What we can learn about climate change from the conventions
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It has been a rough week to be a Republican committed to addressing climate change.

Ideally, our party convention would have given the challenge of climate change serious attention and speakers would have proposed conservative solutions to this existential crisis. Unfortunately, that just didn’t happen.

Over the course of the four nights of the Republican National Convention, solutions to climate change were not mentioned once. Sure, there was plenty of discussion about the Democrats’ bad policies and regulations that hurt our economy. But what wasn’t mentioned was anything about a conservative alternative to the very real threat posed by climate change.


This is in stark contrast to Democrats, where the issue of climate change came up every single day of their convention. On day two, Democrats held a Council on the Environment and Climate Crisis meeting with over 5,000 participants. Most of the convention keynote speakers, including the former Democratic presidents, mentioned climate change in their speeches. And the Democratic presidential nominee, Vice President Joe BidenJoe BidenSunday shows preview: Coronavirus dominates as country struggles with delta variant Did President Biden institute a vaccine mandate for only half the nation's teachers? Democrats lean into vaccine mandates ahead of midterms MORE, listed climate change as one of the four "historic crises" we are facing as a country and includes it as one of the four main pillars of his policy agenda.

In total, the climate was mentioned over 50 times over the course of the Democratic Convention.

According to the latest polling by Morning Consult released this week, more than half of Republican voters want Congress to prioritize legislation increasing clean energy production (62 percent) and reducing greenhouse gas emissions (56 percent). This shows just how out of step the Republican convention was from the mainstream of the Republican Party. Polling we have commissioned in the key swing state of Florida showed Floridians strongly prefer a congressional candidate who “acknowledges climate change and is working to address it” (71 percent) over a candidate who “denies climate change” (15 percent).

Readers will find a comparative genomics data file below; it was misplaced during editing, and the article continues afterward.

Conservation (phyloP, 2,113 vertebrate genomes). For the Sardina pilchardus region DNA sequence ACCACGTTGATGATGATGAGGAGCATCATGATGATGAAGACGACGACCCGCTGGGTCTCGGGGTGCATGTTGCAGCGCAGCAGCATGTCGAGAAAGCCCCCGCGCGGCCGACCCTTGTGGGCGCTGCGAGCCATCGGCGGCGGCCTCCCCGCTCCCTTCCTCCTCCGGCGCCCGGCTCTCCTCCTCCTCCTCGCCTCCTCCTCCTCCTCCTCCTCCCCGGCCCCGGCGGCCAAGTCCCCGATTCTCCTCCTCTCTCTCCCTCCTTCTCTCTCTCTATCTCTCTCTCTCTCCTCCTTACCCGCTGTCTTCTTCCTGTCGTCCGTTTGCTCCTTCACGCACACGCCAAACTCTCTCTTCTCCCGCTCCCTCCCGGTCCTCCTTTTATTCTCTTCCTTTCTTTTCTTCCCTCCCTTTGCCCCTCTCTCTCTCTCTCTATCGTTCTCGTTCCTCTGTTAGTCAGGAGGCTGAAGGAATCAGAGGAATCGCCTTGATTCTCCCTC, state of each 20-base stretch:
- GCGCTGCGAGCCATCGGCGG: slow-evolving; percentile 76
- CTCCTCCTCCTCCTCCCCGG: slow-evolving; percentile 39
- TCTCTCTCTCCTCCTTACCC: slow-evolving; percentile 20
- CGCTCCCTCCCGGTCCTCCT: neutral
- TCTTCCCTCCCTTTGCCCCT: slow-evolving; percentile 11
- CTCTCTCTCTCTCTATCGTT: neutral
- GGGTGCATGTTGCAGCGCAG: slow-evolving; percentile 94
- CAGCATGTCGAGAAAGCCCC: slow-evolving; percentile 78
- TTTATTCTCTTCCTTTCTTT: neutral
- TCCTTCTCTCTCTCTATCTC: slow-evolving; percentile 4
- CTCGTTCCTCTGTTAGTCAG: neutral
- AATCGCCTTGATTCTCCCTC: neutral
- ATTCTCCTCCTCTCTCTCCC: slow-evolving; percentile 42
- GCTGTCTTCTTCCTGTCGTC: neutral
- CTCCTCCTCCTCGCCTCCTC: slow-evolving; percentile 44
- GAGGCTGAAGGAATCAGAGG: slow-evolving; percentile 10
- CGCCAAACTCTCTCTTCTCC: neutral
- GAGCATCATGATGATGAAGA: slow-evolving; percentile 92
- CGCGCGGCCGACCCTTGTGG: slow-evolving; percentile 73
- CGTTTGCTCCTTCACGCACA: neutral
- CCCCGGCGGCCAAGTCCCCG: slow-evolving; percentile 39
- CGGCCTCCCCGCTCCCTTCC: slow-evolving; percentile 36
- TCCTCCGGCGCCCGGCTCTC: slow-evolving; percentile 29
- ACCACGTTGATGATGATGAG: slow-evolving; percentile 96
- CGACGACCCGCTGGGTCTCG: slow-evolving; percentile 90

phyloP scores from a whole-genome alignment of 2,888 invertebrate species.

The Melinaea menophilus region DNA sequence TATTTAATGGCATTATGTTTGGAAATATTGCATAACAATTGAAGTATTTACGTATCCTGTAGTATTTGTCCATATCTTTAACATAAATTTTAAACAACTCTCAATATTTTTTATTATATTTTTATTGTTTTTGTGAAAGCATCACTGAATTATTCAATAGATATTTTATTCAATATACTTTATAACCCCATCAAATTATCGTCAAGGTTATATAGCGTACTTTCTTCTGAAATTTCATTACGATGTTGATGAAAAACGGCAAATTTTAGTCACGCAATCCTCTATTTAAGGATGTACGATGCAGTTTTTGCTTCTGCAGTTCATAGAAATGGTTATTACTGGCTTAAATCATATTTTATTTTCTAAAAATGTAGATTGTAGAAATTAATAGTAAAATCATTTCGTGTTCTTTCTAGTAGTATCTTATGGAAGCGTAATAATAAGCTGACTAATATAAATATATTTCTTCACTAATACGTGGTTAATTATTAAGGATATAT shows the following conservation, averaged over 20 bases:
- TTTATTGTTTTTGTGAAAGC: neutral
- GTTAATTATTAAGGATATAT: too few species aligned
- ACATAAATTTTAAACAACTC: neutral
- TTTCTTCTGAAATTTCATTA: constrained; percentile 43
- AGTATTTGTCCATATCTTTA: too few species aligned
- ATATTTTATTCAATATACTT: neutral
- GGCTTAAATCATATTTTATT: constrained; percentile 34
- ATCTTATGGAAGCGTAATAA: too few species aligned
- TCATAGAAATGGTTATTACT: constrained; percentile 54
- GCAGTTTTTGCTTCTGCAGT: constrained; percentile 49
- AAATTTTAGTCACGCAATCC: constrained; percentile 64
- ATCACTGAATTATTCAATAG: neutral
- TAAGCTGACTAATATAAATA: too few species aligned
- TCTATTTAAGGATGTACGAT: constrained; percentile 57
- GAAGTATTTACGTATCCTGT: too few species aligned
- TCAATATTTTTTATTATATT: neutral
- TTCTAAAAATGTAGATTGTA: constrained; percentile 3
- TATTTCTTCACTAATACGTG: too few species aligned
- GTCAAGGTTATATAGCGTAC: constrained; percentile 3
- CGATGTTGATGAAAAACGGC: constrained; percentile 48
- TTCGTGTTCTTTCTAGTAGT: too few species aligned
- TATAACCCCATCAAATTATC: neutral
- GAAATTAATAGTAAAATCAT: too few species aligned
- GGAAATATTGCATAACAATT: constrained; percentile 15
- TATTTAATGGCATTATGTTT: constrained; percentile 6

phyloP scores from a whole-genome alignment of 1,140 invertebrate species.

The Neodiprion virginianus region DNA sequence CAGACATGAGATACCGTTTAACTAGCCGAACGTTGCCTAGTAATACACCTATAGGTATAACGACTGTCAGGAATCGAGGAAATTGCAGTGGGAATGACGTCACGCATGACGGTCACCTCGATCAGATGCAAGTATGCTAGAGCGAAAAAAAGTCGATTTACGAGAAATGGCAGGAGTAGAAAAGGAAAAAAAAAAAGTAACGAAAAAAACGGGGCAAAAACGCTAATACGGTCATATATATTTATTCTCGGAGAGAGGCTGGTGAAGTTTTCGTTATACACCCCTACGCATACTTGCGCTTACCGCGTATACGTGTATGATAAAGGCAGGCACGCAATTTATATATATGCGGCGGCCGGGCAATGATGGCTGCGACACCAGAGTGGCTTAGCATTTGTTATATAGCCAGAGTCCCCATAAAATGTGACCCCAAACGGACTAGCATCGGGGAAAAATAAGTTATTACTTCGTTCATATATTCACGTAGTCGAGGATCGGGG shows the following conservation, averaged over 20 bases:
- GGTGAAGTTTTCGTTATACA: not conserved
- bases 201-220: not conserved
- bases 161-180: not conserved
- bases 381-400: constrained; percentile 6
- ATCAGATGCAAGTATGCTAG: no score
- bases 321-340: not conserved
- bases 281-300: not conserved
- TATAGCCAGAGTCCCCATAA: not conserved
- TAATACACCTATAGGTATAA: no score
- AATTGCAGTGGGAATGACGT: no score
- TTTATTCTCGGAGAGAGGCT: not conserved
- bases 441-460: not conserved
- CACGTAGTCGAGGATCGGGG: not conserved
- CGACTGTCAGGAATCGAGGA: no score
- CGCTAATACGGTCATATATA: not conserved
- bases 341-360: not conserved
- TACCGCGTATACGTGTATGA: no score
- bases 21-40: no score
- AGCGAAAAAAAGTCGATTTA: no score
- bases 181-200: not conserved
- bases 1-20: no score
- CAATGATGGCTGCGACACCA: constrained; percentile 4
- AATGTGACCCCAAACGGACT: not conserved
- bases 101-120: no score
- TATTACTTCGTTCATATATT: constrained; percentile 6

This is unsurprising given the extreme weather events we have seen this year, such as the California wildfires and the increased hurricane activity in the gulf, which will only get worse as a result of climate change. Our Florida polling showed that 57.6 percent of voters agreed with the statement that “the effects of climate change have or will impact me personally” and as the effects of climate change become more pronounced, we can anticipate an increase in voters demanding action.

Sadly, Republicans risk repeating the same mistakes made during the health care debate, where many railed against ObamaCare but were unprepared with a replacement when they were back in power. They went on to fail to repeal and replace ObamaCare, and this failure was a large part of why Republicans lost the House in 2018.


The lack of climate change solutions being promoted by the national Republican Party risks undermining down ballot candidates in competitive districts and states who have changed their tone on climate in recent years. Responsible Republican members of Congress who consider the science, economics, and politics of climate change now speak openly about the need to address it. That’s heartening and better than two years ago.

And that is where the Republican Party needs to be, and sooner rather than later. Otherwise, Republicans, particularly those who have not addressed climate change in states where the voters are increasingly insisting that they do so, risk losing support and potentially even their election.

Alex Flint is executive director of the Alliance for Market Solutions.